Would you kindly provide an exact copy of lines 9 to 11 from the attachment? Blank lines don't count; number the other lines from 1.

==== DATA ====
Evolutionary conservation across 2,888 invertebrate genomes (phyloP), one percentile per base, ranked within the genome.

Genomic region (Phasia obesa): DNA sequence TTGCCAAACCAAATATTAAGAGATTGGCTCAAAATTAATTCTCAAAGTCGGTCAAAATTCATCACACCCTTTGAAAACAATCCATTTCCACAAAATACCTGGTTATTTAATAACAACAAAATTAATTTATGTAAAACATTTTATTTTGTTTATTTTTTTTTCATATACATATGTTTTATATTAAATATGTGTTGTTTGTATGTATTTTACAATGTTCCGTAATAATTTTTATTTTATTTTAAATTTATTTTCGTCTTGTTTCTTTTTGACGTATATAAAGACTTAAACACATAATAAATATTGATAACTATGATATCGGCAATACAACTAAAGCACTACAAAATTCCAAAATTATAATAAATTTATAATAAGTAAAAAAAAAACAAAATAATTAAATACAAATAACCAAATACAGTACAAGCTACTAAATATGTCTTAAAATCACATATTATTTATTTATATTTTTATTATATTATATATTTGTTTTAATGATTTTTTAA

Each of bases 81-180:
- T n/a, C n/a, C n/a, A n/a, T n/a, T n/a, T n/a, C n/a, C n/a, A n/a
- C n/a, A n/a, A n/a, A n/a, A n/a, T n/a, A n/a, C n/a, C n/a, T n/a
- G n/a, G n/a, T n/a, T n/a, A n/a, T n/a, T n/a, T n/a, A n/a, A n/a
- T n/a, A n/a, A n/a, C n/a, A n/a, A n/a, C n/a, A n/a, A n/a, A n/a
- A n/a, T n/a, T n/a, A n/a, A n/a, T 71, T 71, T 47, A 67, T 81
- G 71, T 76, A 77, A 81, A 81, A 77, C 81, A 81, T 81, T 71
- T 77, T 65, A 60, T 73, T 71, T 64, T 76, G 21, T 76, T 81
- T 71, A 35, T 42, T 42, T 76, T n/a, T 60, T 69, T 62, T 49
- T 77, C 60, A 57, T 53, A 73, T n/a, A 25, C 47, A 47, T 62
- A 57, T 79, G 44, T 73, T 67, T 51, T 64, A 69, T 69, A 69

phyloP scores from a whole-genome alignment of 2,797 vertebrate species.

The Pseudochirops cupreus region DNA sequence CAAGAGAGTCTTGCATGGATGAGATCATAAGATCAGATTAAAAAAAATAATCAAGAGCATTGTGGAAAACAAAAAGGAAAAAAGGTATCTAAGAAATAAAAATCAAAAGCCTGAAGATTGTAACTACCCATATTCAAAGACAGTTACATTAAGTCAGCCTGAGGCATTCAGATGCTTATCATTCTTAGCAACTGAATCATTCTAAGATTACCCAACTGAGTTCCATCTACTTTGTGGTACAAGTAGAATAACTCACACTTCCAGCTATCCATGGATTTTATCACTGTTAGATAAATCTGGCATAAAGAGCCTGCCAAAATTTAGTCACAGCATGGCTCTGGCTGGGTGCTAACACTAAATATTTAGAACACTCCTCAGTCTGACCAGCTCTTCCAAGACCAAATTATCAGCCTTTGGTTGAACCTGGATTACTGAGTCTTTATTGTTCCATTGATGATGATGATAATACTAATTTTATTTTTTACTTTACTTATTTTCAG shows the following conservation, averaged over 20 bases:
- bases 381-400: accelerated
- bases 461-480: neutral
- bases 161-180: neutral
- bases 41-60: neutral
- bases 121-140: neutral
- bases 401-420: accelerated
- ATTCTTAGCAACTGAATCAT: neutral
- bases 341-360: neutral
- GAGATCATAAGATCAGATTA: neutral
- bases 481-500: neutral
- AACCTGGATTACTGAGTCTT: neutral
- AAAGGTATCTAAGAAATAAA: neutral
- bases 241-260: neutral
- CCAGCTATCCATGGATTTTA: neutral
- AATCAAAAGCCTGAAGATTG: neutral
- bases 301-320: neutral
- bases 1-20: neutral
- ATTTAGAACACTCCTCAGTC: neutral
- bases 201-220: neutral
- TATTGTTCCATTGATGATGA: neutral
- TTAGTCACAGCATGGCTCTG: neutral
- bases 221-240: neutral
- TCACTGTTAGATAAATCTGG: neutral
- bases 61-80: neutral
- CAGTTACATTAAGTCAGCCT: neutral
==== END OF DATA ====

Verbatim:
- G 71, T 76, A 77, A 81, A 81, A 77, C 81, A 81, T 81, T 71
- T 77, T 65, A 60, T 73, T 71, T 64, T 76, G 21, T 76, T 81
- T 71, A 35, T 42, T 42, T 76, T n/a, T 60, T 69, T 62, T 49